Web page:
Jack Pearadin and Doug Nelsen found a 1.73-carat diamond after nearly a year of searching the park's field.
Mike Watts saw a newspaper report on a perfect game pitched by Felix Hernandez of the Seattle Mariners. "In the article, the word 'crescendo' is used, as it is more often than not, incorrectly," Watts writes. "Describing the crowd's chanting in support of Hernandez, it says 'A crescendo was reached at 3:02 p.m. PDT when Hernandez threw a called third strike past Sean Rodriguez.' A crescendo is not the peak, not something to be reached, but, rather, as my dictionary defines it, 'a gradual increase in loudness,' i.e., the build-up, not the peak."
That's the way I learned it too, but when I checked my Random House Unabridged, I discovered that I may have learned imperfectly. The first definition for crescendo given by RH is "A musical term for a gradual steady increase in loudness or force." But further on, the dictionary says that crescendo can also mean "The climactic point or moment in such an increase; peak: The authorities finally took action when public outrage reached a crescendo." The on-line Merriam-Webster says the same thing.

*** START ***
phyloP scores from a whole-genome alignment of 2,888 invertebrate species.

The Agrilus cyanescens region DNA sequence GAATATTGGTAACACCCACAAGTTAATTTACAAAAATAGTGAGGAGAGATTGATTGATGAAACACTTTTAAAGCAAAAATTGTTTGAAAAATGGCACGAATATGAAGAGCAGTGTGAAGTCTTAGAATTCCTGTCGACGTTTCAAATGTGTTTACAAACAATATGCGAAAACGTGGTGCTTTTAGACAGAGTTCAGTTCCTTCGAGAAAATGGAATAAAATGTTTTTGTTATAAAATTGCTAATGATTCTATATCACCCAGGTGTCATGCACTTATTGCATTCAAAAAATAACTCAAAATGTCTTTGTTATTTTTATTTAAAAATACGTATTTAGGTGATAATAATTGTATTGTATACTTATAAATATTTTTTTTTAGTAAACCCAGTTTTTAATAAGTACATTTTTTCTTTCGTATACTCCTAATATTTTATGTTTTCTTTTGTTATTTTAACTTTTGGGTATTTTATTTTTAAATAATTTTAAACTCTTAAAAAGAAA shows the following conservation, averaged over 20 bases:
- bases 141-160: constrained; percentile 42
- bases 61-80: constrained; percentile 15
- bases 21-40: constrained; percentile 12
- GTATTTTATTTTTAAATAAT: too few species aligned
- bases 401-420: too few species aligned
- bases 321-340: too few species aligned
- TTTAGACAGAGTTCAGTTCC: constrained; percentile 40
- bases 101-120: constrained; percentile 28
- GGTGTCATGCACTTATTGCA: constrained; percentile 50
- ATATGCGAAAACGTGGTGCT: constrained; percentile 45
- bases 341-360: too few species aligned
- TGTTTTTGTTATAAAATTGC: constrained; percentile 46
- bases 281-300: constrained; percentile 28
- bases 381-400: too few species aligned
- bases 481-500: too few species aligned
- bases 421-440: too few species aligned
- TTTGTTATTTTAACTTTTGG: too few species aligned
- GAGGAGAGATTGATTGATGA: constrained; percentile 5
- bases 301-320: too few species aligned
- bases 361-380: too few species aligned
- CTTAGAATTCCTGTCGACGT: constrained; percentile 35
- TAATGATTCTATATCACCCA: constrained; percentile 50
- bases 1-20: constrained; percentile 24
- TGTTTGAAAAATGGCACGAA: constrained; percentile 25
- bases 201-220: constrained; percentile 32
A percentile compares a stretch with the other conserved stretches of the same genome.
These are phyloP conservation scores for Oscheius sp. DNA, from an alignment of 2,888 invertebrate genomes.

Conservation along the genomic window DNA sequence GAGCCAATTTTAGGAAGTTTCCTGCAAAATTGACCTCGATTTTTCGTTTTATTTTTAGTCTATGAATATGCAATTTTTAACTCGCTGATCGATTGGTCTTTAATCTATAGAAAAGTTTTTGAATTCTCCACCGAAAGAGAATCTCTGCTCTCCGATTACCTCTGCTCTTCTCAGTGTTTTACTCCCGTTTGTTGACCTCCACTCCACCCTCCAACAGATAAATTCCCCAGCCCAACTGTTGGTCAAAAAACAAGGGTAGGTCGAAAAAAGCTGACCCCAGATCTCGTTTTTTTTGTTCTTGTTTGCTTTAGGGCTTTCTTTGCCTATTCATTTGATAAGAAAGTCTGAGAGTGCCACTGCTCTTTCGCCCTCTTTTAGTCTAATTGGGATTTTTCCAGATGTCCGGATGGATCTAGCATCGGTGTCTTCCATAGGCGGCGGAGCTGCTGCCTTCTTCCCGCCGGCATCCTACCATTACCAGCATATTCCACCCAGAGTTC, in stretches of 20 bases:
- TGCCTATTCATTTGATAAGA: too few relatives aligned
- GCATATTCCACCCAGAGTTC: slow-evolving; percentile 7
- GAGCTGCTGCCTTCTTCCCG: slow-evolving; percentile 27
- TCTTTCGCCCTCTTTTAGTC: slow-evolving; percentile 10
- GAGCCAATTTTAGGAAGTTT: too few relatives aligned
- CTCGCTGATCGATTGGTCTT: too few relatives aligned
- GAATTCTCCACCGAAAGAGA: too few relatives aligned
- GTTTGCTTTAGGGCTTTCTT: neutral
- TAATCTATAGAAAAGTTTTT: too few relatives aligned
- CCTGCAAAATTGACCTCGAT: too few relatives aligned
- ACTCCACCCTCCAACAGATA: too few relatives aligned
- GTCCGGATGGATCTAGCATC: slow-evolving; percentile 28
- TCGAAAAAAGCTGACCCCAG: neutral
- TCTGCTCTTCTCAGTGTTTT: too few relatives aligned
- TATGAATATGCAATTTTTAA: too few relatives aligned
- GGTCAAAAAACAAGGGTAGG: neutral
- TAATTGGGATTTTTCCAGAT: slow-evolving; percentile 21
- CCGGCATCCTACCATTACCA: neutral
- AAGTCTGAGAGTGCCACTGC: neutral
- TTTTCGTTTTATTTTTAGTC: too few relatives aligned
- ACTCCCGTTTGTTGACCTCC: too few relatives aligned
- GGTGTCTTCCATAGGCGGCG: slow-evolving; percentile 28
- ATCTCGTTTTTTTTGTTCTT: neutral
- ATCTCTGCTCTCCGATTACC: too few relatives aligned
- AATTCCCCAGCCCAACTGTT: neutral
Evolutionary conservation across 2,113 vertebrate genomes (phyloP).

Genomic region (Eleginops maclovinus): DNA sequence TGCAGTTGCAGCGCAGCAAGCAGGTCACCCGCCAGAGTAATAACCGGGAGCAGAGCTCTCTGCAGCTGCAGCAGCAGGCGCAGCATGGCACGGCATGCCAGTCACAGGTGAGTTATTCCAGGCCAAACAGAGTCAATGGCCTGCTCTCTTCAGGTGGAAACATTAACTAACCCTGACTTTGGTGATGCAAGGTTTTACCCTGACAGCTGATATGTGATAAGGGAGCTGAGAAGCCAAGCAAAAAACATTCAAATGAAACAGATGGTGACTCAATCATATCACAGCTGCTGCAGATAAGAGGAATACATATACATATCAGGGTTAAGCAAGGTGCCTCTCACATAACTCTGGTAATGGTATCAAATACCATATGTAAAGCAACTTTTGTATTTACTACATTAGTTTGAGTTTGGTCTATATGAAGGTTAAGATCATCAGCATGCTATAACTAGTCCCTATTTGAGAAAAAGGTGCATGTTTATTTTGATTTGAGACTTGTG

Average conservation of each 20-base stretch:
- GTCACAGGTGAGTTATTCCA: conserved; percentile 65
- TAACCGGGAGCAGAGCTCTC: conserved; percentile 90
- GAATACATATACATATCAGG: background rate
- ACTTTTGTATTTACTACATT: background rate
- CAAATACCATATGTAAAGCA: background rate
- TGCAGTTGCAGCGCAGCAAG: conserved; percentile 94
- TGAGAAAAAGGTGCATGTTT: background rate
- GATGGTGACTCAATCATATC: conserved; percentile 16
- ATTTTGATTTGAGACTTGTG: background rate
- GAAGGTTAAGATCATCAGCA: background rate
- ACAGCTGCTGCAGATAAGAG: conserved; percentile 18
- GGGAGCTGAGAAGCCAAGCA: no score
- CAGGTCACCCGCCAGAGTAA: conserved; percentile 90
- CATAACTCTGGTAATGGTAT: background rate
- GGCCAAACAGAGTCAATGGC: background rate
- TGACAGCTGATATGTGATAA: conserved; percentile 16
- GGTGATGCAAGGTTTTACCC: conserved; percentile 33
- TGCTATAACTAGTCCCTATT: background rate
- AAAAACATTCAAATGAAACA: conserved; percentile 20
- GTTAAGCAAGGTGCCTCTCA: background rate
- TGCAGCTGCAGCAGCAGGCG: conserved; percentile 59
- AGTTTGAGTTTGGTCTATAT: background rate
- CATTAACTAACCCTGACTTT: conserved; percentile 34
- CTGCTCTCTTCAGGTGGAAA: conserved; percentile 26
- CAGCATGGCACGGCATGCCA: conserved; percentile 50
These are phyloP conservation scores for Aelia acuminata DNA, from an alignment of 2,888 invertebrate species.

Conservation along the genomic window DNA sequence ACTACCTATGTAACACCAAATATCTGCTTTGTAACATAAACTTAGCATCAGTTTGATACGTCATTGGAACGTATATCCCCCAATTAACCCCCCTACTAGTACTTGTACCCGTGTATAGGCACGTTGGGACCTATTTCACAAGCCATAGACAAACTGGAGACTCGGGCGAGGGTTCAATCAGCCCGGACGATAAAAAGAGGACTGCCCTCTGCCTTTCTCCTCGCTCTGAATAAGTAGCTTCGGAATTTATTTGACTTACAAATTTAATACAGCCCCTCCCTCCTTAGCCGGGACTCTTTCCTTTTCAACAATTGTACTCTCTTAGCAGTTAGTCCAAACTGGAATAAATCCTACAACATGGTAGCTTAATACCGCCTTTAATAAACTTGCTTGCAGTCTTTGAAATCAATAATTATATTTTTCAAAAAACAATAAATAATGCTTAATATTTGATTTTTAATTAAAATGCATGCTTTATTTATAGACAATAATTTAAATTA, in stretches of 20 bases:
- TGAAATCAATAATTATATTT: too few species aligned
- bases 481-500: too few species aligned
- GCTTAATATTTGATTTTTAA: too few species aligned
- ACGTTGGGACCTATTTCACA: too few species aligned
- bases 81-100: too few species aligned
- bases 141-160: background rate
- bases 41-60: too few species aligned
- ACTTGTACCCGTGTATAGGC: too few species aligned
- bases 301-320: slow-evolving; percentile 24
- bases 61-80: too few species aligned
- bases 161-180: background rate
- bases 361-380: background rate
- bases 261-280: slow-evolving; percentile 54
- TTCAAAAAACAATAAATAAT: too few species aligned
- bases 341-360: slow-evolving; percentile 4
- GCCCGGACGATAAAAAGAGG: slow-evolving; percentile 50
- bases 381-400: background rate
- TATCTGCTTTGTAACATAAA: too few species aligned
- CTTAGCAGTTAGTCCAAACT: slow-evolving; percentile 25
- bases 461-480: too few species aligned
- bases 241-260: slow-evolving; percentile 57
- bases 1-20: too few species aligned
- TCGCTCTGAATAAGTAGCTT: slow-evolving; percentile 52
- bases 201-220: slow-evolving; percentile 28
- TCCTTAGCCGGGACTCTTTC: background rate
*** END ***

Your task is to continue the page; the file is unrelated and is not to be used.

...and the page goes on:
If a word is used a certain way by many people for a long time, dictionaries sometimes come to recognize that usage. Individuals don't have to agree. Those who prefer the old crescendo can find support in Garner's Modern American Usage:
"Crescendo refers to a gradual increase in the volume of sound, not to a blast or even to a peak. To say that something reaches a crescendo is woolly-minded."
Or maybe I was thinking of Joe Louie, the boxer:
"In your Aug. 22 column, you refer to 'Louie' Armstrong. His name was 'Louis,' you woolhead. Get right or get out."– Cy O'Naura
Louis is indeed correct. I guess I was thinking of the pronunciation Looey, which is sometimes used for Louis, as in "Meet me in St. Looey, Looey," and "You've come a long way from St. Looey." But since the great trumpeter and singer was from New Orleans, not St. Lewis, those songs are irrelevant, I suppose. People on the Internet say he himself pronounced his name with an s, and now I seem to remember that in "Hello, Dolly" (not "Hello, Dollis") he sang "This is Louis, Dolly."